Understanding the “Matthew Effect”

By Meenu Johnkutty ‘21 The most decorated and well-known scientists of our time may share an underlying characteristic: early career success. For those striving for prestige and world renown, achieving success early in one’s career may breed an environment conducive to further success. Thus, scientists who boast the same academic credentials, work ethic, and drive may find themselves outperformed by counterparts who achieved early career … Continue reading Understanding the “Matthew Effect”

School Type Does Not Determine Individual Academic Success

By Maryna Mullerman ’20 It is generally thought that students graduating from selective schools have a greater chance at higher levels of academic achievement. A study conducted by Emily Smith-Woolley and researchers from King’s College London investigated the roles of genetics and school selectivity in pupils’ academic success. The study compared the General Certificate of Secondary Education (GCSE) test scores of students from state-funded non-selective, … Continue reading School Type Does Not Determine Individual Academic Success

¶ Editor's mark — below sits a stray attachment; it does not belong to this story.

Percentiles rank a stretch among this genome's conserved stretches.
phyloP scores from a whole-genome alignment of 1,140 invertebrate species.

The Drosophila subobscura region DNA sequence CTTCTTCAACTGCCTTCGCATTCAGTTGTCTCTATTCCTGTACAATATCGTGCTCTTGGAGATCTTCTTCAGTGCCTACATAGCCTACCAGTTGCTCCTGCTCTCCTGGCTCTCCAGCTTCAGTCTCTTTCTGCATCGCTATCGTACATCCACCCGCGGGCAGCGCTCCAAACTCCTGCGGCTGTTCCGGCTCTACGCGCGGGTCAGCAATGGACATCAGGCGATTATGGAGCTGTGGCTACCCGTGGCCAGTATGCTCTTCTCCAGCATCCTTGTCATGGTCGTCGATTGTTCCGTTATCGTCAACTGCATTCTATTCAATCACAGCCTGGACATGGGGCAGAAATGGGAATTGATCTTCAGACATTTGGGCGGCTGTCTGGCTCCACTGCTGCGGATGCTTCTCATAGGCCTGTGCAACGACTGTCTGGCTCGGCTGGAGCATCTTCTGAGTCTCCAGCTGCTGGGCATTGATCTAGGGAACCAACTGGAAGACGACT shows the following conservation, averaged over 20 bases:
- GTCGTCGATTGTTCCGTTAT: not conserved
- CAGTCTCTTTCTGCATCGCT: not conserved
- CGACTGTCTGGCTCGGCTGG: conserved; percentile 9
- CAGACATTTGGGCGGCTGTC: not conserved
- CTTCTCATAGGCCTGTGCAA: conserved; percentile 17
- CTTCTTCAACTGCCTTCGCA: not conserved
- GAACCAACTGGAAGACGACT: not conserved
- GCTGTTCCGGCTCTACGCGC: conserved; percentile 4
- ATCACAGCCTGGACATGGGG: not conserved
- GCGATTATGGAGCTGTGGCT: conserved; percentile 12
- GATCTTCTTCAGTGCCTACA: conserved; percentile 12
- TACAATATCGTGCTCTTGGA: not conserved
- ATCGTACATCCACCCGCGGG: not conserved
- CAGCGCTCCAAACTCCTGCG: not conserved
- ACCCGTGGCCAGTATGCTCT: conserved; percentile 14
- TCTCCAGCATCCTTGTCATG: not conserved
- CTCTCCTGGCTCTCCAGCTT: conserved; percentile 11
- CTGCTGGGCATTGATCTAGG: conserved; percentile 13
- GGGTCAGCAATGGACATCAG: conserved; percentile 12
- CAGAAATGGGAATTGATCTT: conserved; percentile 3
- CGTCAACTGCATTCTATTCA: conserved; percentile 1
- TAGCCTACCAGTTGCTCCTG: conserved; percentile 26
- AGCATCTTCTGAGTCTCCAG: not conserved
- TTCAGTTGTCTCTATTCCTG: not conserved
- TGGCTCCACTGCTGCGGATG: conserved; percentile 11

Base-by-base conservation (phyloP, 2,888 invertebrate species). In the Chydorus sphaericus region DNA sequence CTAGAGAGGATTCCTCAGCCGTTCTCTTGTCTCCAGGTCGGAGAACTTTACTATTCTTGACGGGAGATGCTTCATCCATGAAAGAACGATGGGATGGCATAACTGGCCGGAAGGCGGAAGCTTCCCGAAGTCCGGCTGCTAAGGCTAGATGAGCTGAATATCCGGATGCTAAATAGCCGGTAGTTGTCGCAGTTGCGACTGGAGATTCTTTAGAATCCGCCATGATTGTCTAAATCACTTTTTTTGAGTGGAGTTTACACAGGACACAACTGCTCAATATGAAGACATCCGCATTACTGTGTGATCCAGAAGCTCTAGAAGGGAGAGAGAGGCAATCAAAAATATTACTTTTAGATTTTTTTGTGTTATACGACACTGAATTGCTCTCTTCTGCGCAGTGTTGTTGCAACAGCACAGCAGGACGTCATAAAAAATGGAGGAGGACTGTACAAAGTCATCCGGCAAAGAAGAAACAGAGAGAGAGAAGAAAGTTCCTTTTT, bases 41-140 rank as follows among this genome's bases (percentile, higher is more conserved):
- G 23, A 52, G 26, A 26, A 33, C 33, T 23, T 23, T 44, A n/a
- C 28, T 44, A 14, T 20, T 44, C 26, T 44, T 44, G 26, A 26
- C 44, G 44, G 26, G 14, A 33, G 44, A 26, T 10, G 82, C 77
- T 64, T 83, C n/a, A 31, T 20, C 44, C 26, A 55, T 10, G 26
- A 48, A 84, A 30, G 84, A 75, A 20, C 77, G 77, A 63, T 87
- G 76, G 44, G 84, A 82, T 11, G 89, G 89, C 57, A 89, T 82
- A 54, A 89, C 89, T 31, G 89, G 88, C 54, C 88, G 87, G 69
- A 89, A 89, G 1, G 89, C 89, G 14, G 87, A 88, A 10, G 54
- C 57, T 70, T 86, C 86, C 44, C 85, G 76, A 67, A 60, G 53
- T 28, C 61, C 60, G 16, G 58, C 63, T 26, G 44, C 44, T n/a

Figure 1. Older students were more successful at university curriculum than their younger peers.

Age Is No Barrier For Academic Success

By Maryna Mullerman ’20 Many studies have explored academic success predictors in young adults. In recent years, however, more people over the age of 60 have undertaken university educations. Abbie-Rose Imlach and researchers from the University of Tasmania in Australia hoped to identify cognitive, psychological, social, and genetic factors that influenced academic performance in older adults. The researchers hypothesized that factors such as genetic polymorphism, … Continue reading Age Is No Barrier For Academic Success